May 27, 2019

The Trump Trade Strategy Is Coming Into Focus. That Doesn’t Necessarily Mean It Will Work.

“We are talking to the European Union again, we are talking to Japan again, and we are moving to what I have characterized as a trade coalition of the willing to confront China,” Mr. Kudlow said. (He didn’t note that he’d borrowed a term also used for the allies that joined in the 2003 invasion of Iraq, which President Trump has called a disaster.)

The sense among analysts that the administration has been pursuing a single coherent strategy contrasts with earlier in the year. At that point, from the outside at least, the administration seemed to be changing its approach by the week, and sometimes by the day. It has often seemed that there has been a series of improvised moves, with different senior officials favoring different approaches.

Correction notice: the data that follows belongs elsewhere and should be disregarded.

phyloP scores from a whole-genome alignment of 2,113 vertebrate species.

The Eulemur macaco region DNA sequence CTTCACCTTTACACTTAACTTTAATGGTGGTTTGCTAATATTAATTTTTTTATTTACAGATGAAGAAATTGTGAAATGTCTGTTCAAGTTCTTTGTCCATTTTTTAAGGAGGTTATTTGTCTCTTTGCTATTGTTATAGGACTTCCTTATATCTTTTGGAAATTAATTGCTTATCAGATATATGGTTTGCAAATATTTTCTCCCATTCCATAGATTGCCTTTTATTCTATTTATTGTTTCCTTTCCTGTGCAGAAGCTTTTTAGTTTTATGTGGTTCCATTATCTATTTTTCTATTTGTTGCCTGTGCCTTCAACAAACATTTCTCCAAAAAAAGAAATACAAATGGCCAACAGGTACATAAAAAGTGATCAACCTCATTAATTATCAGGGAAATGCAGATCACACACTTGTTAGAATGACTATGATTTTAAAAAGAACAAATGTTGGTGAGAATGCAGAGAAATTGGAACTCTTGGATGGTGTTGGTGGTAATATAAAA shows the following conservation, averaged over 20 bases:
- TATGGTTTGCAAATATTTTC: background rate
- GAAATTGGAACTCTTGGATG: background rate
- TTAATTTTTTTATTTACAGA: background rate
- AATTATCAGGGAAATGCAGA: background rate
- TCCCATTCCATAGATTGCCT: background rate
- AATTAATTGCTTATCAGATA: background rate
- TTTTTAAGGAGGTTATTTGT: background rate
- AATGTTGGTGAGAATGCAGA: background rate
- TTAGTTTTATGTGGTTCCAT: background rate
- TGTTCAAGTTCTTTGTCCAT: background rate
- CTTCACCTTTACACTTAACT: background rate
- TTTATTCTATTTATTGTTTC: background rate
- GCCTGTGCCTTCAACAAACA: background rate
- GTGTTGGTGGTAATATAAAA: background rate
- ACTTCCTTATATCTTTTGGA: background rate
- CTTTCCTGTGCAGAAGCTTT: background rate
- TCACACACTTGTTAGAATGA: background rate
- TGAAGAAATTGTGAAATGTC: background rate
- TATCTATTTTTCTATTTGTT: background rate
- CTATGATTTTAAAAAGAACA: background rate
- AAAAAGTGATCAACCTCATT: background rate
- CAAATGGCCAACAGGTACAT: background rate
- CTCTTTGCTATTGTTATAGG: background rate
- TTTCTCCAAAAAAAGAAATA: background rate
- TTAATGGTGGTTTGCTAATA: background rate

Steel and aluminum tariffs were to be applied to all imports, then close allies were exempted, until two months later when they weren’t.

There seemed to be a deal to increase Chinese imports of American agricultural and energy products, achieving trade peace — which crumbled days later, as President Trump changed course and demanded more profound changes in the Chinese economy and trade practices.

Now, with the new North American deal, it’s become easier to see how the different elements of Trump trade fit together. The “nonmarket” provision seems devised to give the United States veto power over any deal Canada or Mexico might seek with China.

But just because there is a more coherent strategy in the administration’s stance toward global trade than in the recent past doesn’t mean it will work. And there are still plenty of reasons for skepticism.

“I do think we can see a strategy, but that doesn’t mean it’s a good strategy,” said Mary E. Lovely, a professor at Syracuse University and a fellow at the Peterson Institute for International Economics. “They’re going to use these bilateral deals to strong-arm countries into lining up behind the U.S. on China. But when we get there, what’s the next step? I don’t know what the endgame is.”

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